you control your hardware environment, you control the number of crash-and-burn intersices between hardware misbehaviors.
  • Why? (Score:3, Insightful)

    by BWJones ( 18351 ) * on Tuesday July 26, 2005 @05:43PM (#13170493) Homepage Journal
    Bogus. What Michael (the author of the linked article) seems to think is that Apple made the switch for entirely reasons of CPU speed. The reality is much more complicated than that and encompasses reasons of yes, CPU speed, but also platform flexibility, heat, management of media rights and others. I covered some of these reasons here [utah.edu] back on June 9th, but the future of media management is central to their strategy and was one of the driving forces behind the move. Additionally, Michael goes on to state that Macintosh users will "first have to suffer through a period of uncertainty and forced upgrades.". I also talked about this in my article, but to summarize, there really is no uncertainty about this process. It is going forward and most users will not notice or care about whether their Macintosh has an Intel or a PPC inside of it. They just want their computers to work as seamlessly as they have before and help them manage their lives and be more productive. Users will not have to be making any tough decisions as both platforms will be supported for years and years to come. Apple has proven this ability by maintaining parity between the PPC and Intel codebases already since the beginning of OS X and is showing the industry how to proceed when it comes to backwards and forwards compatibility.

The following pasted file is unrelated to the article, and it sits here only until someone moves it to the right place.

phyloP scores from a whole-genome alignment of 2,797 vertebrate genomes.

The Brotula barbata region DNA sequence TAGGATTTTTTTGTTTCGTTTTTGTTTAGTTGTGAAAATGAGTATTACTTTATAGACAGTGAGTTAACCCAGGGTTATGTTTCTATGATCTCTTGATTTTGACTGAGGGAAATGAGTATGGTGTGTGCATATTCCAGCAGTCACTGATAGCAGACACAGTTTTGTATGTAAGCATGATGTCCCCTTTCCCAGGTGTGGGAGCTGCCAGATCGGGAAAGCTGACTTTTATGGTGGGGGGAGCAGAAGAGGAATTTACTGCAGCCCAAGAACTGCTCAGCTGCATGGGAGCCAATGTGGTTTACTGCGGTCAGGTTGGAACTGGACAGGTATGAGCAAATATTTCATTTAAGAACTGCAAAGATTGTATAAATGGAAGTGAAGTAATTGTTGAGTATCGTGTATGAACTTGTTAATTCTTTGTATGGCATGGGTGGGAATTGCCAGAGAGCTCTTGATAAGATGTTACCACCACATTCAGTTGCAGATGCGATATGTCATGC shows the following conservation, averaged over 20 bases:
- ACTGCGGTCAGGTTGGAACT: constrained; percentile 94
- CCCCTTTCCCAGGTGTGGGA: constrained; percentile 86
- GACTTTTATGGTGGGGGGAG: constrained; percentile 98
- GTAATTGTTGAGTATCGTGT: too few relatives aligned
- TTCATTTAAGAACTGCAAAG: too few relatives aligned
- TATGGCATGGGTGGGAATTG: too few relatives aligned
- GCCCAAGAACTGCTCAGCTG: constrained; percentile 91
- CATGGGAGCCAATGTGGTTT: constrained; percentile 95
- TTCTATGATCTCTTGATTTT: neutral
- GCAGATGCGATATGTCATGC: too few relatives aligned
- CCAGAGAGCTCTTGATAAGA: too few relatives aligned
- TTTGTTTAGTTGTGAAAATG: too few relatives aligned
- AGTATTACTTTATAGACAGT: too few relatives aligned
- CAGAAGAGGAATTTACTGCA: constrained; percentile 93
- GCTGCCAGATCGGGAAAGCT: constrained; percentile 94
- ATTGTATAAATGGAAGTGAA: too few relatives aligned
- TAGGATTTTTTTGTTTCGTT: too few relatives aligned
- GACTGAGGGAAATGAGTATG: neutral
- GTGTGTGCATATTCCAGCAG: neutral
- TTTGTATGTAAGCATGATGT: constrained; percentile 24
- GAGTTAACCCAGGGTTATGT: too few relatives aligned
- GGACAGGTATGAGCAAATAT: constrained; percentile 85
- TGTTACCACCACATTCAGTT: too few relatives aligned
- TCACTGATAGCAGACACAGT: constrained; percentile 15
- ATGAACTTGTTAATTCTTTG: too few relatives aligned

Any other objection that Michael has to this switch has to do with OS X not being able to run on commodity PC hardware. Well, .......yeah. As we used to say when we were kids, "No Duh". Why would Apple want to get into the game of supporting literally millions of combinations of hardware compatibility issues and troubleshooting? Why? Where is the income from that going to come from? They already make available (and will continue to) make Darwin available for PPC and Intel, so if you want to swing that way, go for it.

    Don't get me wrong. I really do appreciate what he has done with Linspire, but it is not OS X and I cannot imagine that Apple will simply hand over their technologies.

    • Re:Why? (Score:3, Interesting)

      by Otter ( 3800 )
      [T]here really is no uncertainty about this process. It is going forward and most users will not notice or care about whether their Macintosh has an Intel or a PPC inside of it.

      It's not even like this is a purely hypothetical question. Apple has already been through a CPU arch change, and while they nearly made a huge mess of it on the developer side (and had their asses saved by Code Warrior), from the user's point of view the change was seamless. On this round, they have the developer-side problems much

    • Re:Why? (Score:5, Insightful)

      by n0-0p ( 325773 ) on Tuesday July 26, 2005 @06:00PM (#13170710)
      Isn't this the same guy who was trying to argue that there is no vulnerability in running as root all the time? Honestly, his reality distortion talent could give Jobs a run for his money.
    • I also talked about this in my article, but to summarize, there really is no uncertainty about this process.

      This statement seems to be either disingeneous or naive. There is plenty of uncertainty "about this process." You can have all the confidence in Apple that you want, but nobody can predict the future. Carthage was pretty confident regarding their eventual triumph over Rome at the outset of the Punic Wars, and look what happened to them. In other words, as quoth from Star Wars: Your overconfidenc